At 7 o'clock I have breakfast with some biscuits and a cup of tea.

Discussion in 'English Only' started by marcogaiotto, Feb 8, 2018.

  1. marcogaiotto Senior Member

    Italian
    At 7 o'clock I have breakfast with some biscuits and a cup of tea. (1)
    Can you still help me, please? Does this sentence sound natural?
    At 7 o'clock I have breakfast and I eat some biscuits and a cup of tea. (2)
    At 7 o'clock I breakfast on some biscuits and a cup of tea. (3)
    Are (2) and (3) better? Thanks a lot in advance!
     
  2. heypresto

    heypresto Senior Member

    South East England
    English - England
    (1) sounds natural, (2) is correct, but sounds wordy and unnatural, and (3) sounds weird. We don't use 'breakfast' as a verb unless we are characters in a 19th century novel.
     
  3. marcogaiotto Senior Member

    Italian
    Thanks s lot, heypresto!
     
  4. se16teddy

    se16teddy Senior Member

    London but from Yorkshire
    English - England
    Breakfast and biscuits and tea sounds rather self-indulgent for seven in the morning! My kind of breakfast.
     
  5. heypresto

    heypresto Senior Member

    South East England
    English - England
    . . . except for the tea. It's the Devil's dishwater. :D
     
  6. GreenWhiteBlue

    GreenWhiteBlue Senior Member

    The City of New York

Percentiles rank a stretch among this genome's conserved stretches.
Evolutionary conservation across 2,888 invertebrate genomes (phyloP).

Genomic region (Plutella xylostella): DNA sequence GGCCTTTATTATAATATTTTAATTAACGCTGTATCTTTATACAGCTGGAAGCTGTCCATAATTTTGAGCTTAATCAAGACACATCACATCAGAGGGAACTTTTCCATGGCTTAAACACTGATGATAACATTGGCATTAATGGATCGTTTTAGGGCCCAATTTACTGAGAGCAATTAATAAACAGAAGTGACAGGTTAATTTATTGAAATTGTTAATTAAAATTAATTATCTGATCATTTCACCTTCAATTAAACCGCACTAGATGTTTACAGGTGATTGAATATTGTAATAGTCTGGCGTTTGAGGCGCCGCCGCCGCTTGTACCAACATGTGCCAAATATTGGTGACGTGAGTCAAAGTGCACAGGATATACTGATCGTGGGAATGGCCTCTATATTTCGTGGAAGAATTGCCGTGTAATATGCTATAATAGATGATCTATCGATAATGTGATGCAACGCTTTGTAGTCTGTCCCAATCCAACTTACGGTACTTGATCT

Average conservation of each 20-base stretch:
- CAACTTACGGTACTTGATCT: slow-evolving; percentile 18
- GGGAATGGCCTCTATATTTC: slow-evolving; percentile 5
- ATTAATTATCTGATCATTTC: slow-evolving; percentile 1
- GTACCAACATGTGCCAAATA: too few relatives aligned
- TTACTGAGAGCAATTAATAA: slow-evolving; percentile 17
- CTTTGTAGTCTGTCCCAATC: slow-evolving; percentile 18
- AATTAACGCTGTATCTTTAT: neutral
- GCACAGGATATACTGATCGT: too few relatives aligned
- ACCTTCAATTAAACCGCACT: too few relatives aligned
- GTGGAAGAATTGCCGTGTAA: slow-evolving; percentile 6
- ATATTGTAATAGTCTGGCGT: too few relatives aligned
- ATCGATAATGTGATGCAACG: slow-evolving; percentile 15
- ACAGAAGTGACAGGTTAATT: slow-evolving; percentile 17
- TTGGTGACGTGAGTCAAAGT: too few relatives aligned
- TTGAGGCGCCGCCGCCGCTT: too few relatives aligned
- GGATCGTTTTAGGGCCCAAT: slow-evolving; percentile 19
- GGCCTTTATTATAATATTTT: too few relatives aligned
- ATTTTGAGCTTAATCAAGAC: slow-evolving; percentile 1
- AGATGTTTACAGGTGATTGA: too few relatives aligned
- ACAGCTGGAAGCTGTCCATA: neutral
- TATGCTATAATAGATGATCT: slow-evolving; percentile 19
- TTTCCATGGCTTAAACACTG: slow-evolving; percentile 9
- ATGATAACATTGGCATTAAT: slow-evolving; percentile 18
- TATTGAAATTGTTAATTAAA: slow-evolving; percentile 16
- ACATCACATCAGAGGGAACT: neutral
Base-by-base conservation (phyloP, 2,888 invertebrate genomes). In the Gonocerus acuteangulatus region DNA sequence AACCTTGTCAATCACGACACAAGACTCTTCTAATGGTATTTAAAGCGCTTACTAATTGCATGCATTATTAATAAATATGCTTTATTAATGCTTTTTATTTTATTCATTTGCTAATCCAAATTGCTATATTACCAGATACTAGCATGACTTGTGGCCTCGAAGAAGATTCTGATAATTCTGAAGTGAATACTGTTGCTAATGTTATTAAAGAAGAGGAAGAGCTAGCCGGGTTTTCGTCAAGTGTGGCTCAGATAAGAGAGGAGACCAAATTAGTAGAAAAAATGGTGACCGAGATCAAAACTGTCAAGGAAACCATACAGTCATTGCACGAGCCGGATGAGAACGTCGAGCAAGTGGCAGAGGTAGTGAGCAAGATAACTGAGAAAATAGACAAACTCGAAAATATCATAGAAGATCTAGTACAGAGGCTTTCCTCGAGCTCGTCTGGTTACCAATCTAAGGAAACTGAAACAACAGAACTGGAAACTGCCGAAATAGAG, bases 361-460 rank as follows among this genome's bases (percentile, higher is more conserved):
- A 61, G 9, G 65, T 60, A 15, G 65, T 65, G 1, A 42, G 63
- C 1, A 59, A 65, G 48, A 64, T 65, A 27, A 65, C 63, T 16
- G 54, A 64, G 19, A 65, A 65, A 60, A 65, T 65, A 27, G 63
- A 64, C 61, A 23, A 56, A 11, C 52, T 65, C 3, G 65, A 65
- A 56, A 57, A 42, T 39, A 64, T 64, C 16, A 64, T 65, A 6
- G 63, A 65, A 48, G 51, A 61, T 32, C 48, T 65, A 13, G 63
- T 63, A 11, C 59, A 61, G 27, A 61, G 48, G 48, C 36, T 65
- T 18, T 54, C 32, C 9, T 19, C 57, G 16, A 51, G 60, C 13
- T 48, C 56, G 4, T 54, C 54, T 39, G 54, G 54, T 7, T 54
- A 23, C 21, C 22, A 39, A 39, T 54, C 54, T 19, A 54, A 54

USA - English
    Note, as se16teddy points out, that phrasing the sentence as " breakfast with some biscuits and a cup of tea" indicates that you are having the biscuits and the tea in addition to breakfast (which would be something else, such as eggs or oatmeal.)

    Also note that while "biscuits" as part of breakfast makes sense in both British English and American English, the word does not mean the same thing on both sides of the Atlantic.
    These are the sort of biscuits one might eat for (or with) breakfast in the USA:
    [​IMG]

    [​IMG]
     
  7. marcogaiotto Senior Member

    Italian
    GreenWhiteBlue....:D:D:D:D...marvellous images...but croissants look even better...:):):) Thank you so much for your suggestion!!!!
     
  8. Egmont Senior Member

    Massachusetts, U.S.
    English - U.S.
    This is an excellent example of how important context is. In the sentence "At 7 o'clock I have breakfast with my students," the word "with" has a totally different meaning!
     
  9. Hermione Golightly

    Hermione Golightly Senior Member

    London
    British English
    Well, Marc, you may well have what we call biscuits with breakfast but it certainly is not usual here and would be cause for comment. I suspect there's some 'false friendship' going on here.
     
  10. marcogaiotto Senior Member

    Italian
    Hermione, what do you mean by saying "biscuits", then? Are "Shortbread" or "cookies" ...more likely to be served for breakfast?
     
  11. Hermione Golightly

    Hermione Golightly Senior Member

    London
    British English
    No, what we call biscuits are called cookies in AmE. People don't usually eat them for breakfast.
     
  12. manfy Senior Member

    Singapore
    German - Austria
    Based on this version, I get the feeling that you're trying to say your breakfast consists of only some biscuits and tea.
    If so, I'd rephrase it to: "At 7 o'clock I (usually) have some biscuits and a cup of tea for breakfast."

    And this is not the same as version (1) "At 7 o'clock I have breakfast with some biscuits and a cup of tea" - as some other posts have already pointed out!!
     
  13. You little ripper! Senior Member

    Australia
    Australian English